Processed food like bacon and hot dogs bad for mental health, study finds
The study revealed that those who were hospitalised for mania were more than three times more likely to have had eaten beef jerky, ham or salami in the recent past.
A recent study has suggested that consumption of processed meats like bacon and hot dogs can be linked to mental breakdowns. A Johns Hopkins Medicine study has revealed that those who were hospitalised for mania were more than three times more likely to have had eaten beef jerky, ham or salami in the recent past and scientists are of the opinion that this could be due to the presence of nitrates that chemicals used to process and cure meats.
The same researchers conducted an experiment on rats where they were fed on diets with added nitrates. The rats showed mania-like hyperactivity just after a few weeks.
Although genetic and other risk factors have been associated with manic episodes that characterise bipolar disorder, they were not able to explain the cause behind the mental illness. Researchers, hence, are looking at diet as a plausible causative factor among other things. Robert Yolken, professor at the Johns Hopkins University School of Medicine, said, “Future work on this association could lead to dietary interventions to help reduce the risk of manic episodes in those who have bipolar disorder or who are otherwise vulnerable to mania.”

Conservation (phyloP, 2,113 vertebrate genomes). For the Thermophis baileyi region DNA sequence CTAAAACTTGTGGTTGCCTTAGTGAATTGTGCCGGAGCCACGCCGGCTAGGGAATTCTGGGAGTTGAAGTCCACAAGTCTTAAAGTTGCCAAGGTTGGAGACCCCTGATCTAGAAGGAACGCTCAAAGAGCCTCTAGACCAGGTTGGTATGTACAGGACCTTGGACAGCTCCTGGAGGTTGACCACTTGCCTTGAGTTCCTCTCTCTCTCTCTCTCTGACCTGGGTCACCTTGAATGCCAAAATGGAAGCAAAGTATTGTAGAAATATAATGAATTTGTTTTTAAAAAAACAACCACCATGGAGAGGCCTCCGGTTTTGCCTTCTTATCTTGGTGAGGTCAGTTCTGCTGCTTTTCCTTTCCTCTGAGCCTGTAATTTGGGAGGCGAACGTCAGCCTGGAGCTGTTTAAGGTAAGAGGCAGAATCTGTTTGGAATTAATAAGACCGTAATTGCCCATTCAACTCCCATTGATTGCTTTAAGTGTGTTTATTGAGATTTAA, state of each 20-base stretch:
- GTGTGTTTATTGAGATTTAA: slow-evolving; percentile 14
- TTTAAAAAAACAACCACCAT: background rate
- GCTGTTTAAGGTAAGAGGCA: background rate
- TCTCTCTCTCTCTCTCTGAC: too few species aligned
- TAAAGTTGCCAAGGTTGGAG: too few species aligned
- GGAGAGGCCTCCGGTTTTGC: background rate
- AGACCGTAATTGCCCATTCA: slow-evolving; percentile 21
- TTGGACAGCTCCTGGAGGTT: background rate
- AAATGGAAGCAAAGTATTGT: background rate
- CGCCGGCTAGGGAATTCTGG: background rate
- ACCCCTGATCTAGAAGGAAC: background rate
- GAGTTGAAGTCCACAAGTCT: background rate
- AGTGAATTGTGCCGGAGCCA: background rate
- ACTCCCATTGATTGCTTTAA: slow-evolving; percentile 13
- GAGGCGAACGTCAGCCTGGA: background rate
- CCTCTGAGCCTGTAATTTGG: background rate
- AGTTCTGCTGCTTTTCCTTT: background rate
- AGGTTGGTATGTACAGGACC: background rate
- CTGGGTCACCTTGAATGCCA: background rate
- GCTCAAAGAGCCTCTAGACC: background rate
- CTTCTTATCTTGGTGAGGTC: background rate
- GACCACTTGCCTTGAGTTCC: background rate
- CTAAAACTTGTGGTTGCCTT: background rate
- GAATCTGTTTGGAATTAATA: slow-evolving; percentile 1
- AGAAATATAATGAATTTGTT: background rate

For the study, dietary data of 1,101 people aged 18 to 65 between 2007 and 2017 were collected and analysed and consumption of cured meat was identified as an important contributing factor. “We looked at a number of different dietary exposures and cured meat really stood out,” Yolken said.
The survey did not take into account the time frame of cured meat consumption hence the researchers could not infer exactly how much cured meat triggers an individual’s risk of mania.
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